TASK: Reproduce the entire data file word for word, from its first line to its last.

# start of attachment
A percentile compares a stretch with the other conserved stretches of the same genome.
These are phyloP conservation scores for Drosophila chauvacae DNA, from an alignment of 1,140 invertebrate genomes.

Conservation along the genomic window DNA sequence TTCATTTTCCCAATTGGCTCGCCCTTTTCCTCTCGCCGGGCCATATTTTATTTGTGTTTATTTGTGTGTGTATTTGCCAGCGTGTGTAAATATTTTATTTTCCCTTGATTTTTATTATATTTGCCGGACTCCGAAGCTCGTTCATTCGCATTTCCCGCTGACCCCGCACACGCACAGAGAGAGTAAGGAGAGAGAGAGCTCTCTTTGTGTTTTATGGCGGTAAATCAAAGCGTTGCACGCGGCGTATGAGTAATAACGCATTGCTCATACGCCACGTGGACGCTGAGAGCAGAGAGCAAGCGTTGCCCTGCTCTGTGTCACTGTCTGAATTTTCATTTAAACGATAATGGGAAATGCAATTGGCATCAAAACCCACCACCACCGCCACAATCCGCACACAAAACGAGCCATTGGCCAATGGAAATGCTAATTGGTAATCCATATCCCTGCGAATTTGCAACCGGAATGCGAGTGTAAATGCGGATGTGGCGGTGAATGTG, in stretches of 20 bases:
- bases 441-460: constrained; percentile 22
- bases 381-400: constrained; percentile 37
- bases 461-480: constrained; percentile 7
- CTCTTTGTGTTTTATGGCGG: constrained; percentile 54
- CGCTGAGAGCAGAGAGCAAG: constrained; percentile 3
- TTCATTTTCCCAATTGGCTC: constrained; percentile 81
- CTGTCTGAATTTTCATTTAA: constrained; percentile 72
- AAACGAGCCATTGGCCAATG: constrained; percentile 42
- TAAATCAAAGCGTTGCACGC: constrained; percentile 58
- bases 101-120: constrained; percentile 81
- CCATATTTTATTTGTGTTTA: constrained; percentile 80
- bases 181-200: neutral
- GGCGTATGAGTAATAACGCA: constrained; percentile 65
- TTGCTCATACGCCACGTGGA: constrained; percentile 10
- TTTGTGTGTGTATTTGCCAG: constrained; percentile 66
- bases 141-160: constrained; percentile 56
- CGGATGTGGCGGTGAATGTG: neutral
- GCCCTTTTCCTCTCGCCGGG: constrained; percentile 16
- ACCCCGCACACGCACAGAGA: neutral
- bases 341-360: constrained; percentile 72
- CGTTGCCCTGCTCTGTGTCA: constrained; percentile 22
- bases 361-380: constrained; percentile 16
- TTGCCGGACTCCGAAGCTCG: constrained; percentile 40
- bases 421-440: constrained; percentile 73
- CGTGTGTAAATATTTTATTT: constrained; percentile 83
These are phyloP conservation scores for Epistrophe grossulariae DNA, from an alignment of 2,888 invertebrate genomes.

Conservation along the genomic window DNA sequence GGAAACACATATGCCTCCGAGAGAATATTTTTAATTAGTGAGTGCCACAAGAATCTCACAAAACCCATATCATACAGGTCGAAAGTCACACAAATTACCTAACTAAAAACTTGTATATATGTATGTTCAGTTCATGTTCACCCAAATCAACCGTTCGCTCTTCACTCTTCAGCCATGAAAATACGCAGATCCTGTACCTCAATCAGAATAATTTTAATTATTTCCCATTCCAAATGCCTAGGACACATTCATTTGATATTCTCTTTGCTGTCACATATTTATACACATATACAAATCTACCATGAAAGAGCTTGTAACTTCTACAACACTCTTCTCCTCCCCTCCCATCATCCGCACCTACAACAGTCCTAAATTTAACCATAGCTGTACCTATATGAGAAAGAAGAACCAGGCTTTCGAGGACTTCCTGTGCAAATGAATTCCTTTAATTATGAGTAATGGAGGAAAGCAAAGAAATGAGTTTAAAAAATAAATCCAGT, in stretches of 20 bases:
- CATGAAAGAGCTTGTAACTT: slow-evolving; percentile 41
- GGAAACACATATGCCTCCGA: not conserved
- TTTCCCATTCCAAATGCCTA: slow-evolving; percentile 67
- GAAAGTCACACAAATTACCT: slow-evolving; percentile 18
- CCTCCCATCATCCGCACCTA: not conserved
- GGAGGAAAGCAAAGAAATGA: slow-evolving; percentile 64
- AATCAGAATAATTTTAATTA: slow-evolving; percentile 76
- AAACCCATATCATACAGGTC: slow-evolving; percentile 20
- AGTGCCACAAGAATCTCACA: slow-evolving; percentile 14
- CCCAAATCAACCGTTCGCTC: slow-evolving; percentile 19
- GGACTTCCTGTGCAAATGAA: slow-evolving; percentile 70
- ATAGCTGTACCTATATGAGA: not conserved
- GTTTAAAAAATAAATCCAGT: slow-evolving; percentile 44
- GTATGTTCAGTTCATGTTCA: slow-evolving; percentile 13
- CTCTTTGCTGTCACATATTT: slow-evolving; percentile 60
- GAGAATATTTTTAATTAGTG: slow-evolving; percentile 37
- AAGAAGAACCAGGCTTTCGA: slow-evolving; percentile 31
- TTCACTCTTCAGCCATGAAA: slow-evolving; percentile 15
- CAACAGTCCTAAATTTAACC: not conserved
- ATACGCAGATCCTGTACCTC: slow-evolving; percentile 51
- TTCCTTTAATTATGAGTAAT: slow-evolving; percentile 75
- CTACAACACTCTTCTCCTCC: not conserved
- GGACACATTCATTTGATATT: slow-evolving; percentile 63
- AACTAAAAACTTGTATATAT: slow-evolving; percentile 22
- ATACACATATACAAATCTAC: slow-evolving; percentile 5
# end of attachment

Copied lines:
A percentile compares a stretch with the other conserved stretches of the same genome.
These are phyloP conservation scores for Drosophila chauvacae DNA, from an alignment of 1,140 invertebrate genomes.

Conservation along the genomic window DNA sequence TTCATTTTCCCAATTGGCTCGCCCTTTTCCTCTCGCCGGGCCATATTTTATTTGTGTTTATTTGTGTGTGTATTTGCCAGCGTGTGTAAATATTTTATTTTCCCTTGATTTTTATTATATTTGCCGGACTCCGAAGCTCGTTCATTCGCATTTCCCGCTGACCCCGCACACGCACAGAGAGAGTAAGGAGAGAGAGAGCTCTCTTTGTGTTTTATGGCGGTAAATCAAAGCGTTGCACGCGGCGTATGAGTAATAACGCATTGCTCATACGCCACGTGGACGCTGAGAGCAGAGAGCAAGCGTTGCCCTGCTCTGTGTCACTGTCTGAATTTTCATTTAAACGATAATGGGAAATGCAATTGGCATCAAAACCCACCACCACCGCCACAATCCGCACACAAAACGAGCCATTGGCCAATGGAAATGCTAATTGGTAATCCATATCCCTGCGAATTTGCAACCGGAATGCGAGTGTAAATGCGGATGTGGCGGTGAATGTG, in stretches of 20 bases:
- bases 441-460: constrained; percentile 22
- bases 381-400: constrained; percentile 37
- bases 461-480: constrained; percentile 7
- CTCTTTGTGTTTTATGGCGG: constrained; percentile 54
- CGCTGAGAGCAGAGAGCAAG: constrained; percentile 3
- TTCATTTTCCCAATTGGCTC: constrained; percentile 81
- CTGTCTGAATTTTCATTTAA: constrained; percentile 72
- AAACGAGCCATTGGCCAATG: constrained; percentile 42
- TAAATCAAAGCGTTGCACGC: constrained; percentile 58
- bases 101-120: constrained; percentile 81
- CCATATTTTATTTGTGTTTA: constrained; percentile 80
- bases 181-200: neutral
- GGCGTATGAGTAATAACGCA: constrained; percentile 65
- TTGCTCATACGCCACGTGGA: constrained; percentile 10
- TTTGTGTGTGTATTTGCCAG: constrained; percentile 66
- bases 141-160: constrained; percentile 56
- CGGATGTGGCGGTGAATGTG: neutral
- GCCCTTTTCCTCTCGCCGGG: constrained; percentile 16
- ACCCCGCACACGCACAGAGA: neutral
- bases 341-360: constrained; percentile 72
- CGTTGCCCTGCTCTGTGTCA: constrained; percentile 22
- bases 361-380: constrained; percentile 16
- TTGCCGGACTCCGAAGCTCG: constrained; percentile 40
- bases 421-440: constrained; percentile 73
- CGTGTGTAAATATTTTATTT: constrained; percentile 83
These are phyloP conservation scores for Epistrophe grossulariae DNA, from an alignment of 2,888 invertebrate genomes.

Conservation along the genomic window DNA sequence GGAAACACATATGCCTCCGAGAGAATATTTTTAATTAGTGAGTGCCACAAGAATCTCACAAAACCCATATCATACAGGTCGAAAGTCACACAAATTACCTAACTAAAAACTTGTATATATGTATGTTCAGTTCATGTTCACCCAAATCAACCGTTCGCTCTTCACTCTTCAGCCATGAAAATACGCAGATCCTGTACCTCAATCAGAATAATTTTAATTATTTCCCATTCCAAATGCCTAGGACACATTCATTTGATATTCTCTTTGCTGTCACATATTTATACACATATACAAATCTACCATGAAAGAGCTTGTAACTTCTACAACACTCTTCTCCTCCCCTCCCATCATCCGCACCTACAACAGTCCTAAATTTAACCATAGCTGTACCTATATGAGAAAGAAGAACCAGGCTTTCGAGGACTTCCTGTGCAAATGAATTCCTTTAATTATGAGTAATGGAGGAAAGCAAAGAAATGAGTTTAAAAAATAAATCCAGT, in stretches of 20 bases:
- CATGAAAGAGCTTGTAACTT: slow-evolving; percentile 41
- GGAAACACATATGCCTCCGA: not conserved
- TTTCCCATTCCAAATGCCTA: slow-evolving; percentile 67
- GAAAGTCACACAAATTACCT: slow-evolving; percentile 18
- CCTCCCATCATCCGCACCTA: not conserved
- GGAGGAAAGCAAAGAAATGA: slow-evolving; percentile 64
- AATCAGAATAATTTTAATTA: slow-evolving; percentile 76
- AAACCCATATCATACAGGTC: slow-evolving; percentile 20
- AGTGCCACAAGAATCTCACA: slow-evolving; percentile 14
- CCCAAATCAACCGTTCGCTC: slow-evolving; percentile 19
- GGACTTCCTGTGCAAATGAA: slow-evolving; percentile 70
- ATAGCTGTACCTATATGAGA: not conserved
- GTTTAAAAAATAAATCCAGT: slow-evolving; percentile 44
- GTATGTTCAGTTCATGTTCA: slow-evolving; percentile 13
- CTCTTTGCTGTCACATATTT: slow-evolving; percentile 60
- GAGAATATTTTTAATTAGTG: slow-evolving; percentile 37
- AAGAAGAACCAGGCTTTCGA: slow-evolving; percentile 31
- TTCACTCTTCAGCCATGAAA: slow-evolving; percentile 15
- CAACAGTCCTAAATTTAACC: not conserved
- ATACGCAGATCCTGTACCTC: slow-evolving; percentile 51
- TTCCTTTAATTATGAGTAAT: slow-evolving; percentile 75
- CTACAACACTCTTCTCCTCC: not conserved
- GGACACATTCATTTGATATT: slow-evolving; percentile 63
- AACTAAAAACTTGTATATAT: slow-evolving; percentile 22
- ATACACATATACAAATCTAC: slow-evolving; percentile 5